Liberal, anti-Syrian and pro-Western politicians swept to victory in the legislative elections that followed and formed a government for the first time in three decades.

But bitter disappointment came in the summer of 2006, when Israel and Lebanon's Hezbollah militants engaged in a fierce war. Civilians were dying in large numbers, but for days Washington withheld from calling for a ceasefire.

Happy crowds

Africa as a continent stands out as the main region in the world where Bush is most likely to be missed and where widespread support for the 62-year-old Texan mystified his critics.

In Darfur, many people reportedly name their newborn children George Bush.

When he visited the continent in February, he was greeted everywhere by excited, happy crowds.

Pew foundation polls suggested that he had approval ratings of up to 80%, even in countries with a dominantly Muslim population.

In Darfur, many people reportedly name their newborn children George Bush.

"While Bush's critics have given him little credit for his African initiatives, they will be among his most enduring legacies in a region of the world neglected by policymakers from both parties for too long," wrote Andrew Natsios, a fellow at the Hudson Institute, in an article in the Boston Globe last year.

It helps that America is not fighting any wars in Africa, as it is in the Middle East or Central Asia.

So in Africa, Bush would be remembered for "playing a central role as peacemaker in ending a 20-year civil war between the Arab north and African south," wrote Mr Natsios.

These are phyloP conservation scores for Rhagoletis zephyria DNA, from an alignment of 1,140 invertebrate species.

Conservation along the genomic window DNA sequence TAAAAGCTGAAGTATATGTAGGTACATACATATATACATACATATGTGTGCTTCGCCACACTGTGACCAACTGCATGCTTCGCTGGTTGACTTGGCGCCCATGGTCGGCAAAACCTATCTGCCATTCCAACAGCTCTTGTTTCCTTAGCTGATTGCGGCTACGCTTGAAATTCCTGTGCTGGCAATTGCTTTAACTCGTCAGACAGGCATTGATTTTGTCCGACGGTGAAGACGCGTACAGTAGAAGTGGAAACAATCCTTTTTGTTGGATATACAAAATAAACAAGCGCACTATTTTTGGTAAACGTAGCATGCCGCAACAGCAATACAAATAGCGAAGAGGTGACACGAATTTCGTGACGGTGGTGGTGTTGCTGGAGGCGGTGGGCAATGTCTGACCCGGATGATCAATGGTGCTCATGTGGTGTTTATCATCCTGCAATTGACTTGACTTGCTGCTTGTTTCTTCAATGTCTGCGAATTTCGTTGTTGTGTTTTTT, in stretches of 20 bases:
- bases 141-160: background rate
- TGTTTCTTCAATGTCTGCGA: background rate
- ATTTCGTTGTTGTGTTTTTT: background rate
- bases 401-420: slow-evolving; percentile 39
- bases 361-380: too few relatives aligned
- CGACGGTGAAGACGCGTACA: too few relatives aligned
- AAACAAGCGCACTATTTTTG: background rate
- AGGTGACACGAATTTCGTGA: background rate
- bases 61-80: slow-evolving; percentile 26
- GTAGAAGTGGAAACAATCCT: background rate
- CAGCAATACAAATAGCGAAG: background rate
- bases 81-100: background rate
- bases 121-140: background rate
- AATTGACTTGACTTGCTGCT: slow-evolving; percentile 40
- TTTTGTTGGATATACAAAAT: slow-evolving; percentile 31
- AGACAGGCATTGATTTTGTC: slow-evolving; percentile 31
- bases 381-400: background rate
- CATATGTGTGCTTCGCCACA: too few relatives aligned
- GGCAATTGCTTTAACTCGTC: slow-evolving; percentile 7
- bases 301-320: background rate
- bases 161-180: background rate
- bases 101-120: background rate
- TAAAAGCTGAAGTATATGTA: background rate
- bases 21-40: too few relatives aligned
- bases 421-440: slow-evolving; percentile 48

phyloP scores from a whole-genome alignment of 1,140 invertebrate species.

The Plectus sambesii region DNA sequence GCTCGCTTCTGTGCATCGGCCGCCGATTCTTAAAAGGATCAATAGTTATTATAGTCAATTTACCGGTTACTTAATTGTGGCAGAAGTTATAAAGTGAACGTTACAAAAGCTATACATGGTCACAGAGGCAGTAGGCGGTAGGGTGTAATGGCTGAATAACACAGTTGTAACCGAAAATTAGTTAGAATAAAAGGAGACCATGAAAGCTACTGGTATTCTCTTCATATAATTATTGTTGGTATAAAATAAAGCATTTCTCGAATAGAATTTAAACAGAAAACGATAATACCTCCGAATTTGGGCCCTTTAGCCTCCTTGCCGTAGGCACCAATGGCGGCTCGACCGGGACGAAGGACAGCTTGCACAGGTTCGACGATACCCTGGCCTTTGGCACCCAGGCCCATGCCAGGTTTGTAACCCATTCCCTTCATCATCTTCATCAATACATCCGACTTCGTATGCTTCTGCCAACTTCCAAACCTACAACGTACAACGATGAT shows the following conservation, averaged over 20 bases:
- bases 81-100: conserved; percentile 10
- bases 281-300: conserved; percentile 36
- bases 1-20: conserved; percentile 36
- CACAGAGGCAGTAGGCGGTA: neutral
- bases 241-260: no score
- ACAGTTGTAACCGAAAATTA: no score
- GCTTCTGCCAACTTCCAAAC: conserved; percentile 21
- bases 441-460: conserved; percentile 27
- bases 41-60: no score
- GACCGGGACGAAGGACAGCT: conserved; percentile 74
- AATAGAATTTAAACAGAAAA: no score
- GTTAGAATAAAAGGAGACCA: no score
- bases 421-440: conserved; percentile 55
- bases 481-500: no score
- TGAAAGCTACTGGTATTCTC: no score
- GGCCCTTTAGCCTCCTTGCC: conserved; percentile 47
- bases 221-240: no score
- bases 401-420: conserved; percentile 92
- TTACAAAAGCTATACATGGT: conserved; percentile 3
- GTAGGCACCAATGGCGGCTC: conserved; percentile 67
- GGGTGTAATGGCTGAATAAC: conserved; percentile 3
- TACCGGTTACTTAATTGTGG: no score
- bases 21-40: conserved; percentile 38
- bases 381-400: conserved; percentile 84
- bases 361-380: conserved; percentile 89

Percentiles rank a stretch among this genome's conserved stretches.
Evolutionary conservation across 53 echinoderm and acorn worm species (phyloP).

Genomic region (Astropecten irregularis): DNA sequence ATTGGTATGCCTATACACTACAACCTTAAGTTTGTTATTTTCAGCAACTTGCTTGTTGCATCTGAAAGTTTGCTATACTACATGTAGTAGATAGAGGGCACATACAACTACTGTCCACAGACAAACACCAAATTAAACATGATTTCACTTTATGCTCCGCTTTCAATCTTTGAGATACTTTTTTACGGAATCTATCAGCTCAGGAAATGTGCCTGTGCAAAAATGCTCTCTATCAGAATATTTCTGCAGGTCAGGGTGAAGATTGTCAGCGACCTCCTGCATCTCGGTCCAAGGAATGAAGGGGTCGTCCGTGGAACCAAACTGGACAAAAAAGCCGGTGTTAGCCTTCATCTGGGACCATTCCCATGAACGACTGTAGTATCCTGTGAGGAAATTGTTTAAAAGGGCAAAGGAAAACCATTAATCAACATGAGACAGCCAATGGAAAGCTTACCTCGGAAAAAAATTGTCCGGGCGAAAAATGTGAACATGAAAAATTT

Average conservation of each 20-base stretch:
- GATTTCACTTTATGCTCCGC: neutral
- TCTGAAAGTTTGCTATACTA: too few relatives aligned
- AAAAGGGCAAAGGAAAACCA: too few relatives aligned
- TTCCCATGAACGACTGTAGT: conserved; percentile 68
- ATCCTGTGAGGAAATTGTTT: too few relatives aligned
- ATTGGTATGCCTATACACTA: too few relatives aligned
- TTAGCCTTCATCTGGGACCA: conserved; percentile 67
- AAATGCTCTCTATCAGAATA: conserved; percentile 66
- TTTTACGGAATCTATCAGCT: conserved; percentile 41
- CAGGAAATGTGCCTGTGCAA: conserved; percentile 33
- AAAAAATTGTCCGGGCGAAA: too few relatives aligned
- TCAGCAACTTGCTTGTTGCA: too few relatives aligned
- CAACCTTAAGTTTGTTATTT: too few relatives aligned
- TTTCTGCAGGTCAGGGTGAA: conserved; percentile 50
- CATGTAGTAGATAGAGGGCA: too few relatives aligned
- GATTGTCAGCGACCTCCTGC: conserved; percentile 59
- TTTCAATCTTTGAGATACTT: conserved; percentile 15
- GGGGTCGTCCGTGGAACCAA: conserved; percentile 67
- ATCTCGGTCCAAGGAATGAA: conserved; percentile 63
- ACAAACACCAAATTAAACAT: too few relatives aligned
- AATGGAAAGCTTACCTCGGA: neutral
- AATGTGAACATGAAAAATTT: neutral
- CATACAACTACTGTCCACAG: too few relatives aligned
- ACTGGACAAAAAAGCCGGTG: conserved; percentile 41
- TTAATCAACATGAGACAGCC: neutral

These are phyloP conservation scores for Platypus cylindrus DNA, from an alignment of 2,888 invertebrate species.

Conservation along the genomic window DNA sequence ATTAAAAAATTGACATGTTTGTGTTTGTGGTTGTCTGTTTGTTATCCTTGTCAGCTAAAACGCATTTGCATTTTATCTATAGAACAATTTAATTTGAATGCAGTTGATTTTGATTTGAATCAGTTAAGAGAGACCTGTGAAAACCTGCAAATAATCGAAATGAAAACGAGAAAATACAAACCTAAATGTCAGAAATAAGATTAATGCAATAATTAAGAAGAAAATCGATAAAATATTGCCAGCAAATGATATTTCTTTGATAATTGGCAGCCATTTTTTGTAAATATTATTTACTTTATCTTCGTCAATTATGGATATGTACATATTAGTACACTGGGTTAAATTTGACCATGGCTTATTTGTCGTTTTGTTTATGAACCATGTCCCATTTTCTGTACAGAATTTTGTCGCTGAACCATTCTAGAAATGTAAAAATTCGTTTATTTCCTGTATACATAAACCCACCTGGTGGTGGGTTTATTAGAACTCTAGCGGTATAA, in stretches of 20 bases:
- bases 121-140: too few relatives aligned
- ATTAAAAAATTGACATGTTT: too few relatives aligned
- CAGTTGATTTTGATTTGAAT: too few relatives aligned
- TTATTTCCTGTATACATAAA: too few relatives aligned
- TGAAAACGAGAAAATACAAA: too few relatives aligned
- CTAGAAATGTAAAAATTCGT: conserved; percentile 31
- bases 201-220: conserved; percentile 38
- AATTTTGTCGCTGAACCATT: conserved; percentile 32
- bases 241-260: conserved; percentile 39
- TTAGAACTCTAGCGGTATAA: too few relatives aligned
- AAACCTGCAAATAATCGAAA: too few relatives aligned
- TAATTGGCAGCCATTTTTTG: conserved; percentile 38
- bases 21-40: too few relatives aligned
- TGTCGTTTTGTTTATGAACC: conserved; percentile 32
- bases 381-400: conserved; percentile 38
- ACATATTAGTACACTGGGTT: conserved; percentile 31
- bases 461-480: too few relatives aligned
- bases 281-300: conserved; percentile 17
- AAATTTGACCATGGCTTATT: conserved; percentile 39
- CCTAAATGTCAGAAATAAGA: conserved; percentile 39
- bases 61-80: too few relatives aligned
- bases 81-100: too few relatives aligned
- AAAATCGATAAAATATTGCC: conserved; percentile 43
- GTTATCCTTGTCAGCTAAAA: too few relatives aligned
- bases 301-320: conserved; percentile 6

We know for sure that you, Mr President, and your administration have been good friends of our country
Tanzanian President Jakaya Kikwete

"It was the Bush administration that first raised the alarm about the atrocities in Darfur, organised a massive humanitarian relief effort to save people in the displaced camps, and rallied an international coalition to send peacekeeping troops to restore order through the United Nations and the African Union," he added.

When Mr Bush arrived in Tanzania in February, President Jakaya Kikwete poured praise on him.

"Different people may have different views about you and your administration and your legacy," he said.

"But we in Tanzania, if we are to speak for ourselves and for Africa, we know for sure that you, Mr President, and your administration have been good friends of our country and have been good friends of Africa."

Missed by enemies

What has really boosted Mr Bush's popularity there has been his decision to increase aid to Africa and the economic and health programmes he supported in the continent.

Overall, foreign aid doubled during the Bush administration, and in Africa it quadrupled from $1.3bn in 2001 to $5bn in 2008.

Additional billions of dollars were allocated to support his programmes to fight malaria and HIV/Aids and to reward good governance, programmes which have been viewed as a great success.

Kori Schake, a member of the National Security Council during Mr Bush's first term, says a number of other countries around the world may miss President Bush, from those that were hoping to sign free trade agreements with Washington, like Colombia, to rising powers like India which signed a controversial nuclear co-operation deal with Washington outside the Non-Proliferation Treaty.

Former Soviet republics like Ukraine and Georgia, which were hoping to join Nato or at least make good progress along that path, may also lament the end of the Bush administration.

But it may well be that whether Mr Bush is missed or not will depend on what Barack Obama does as president.

Finally, in their own way, leaders like Venezuela's Hugo Chavez, Cuba's former president Fidel Castro and Iran's Mahmoud Ahmadinejad may come to miss the man they loved to hate when they have to start dealing with his successor, the man that the world loves to love.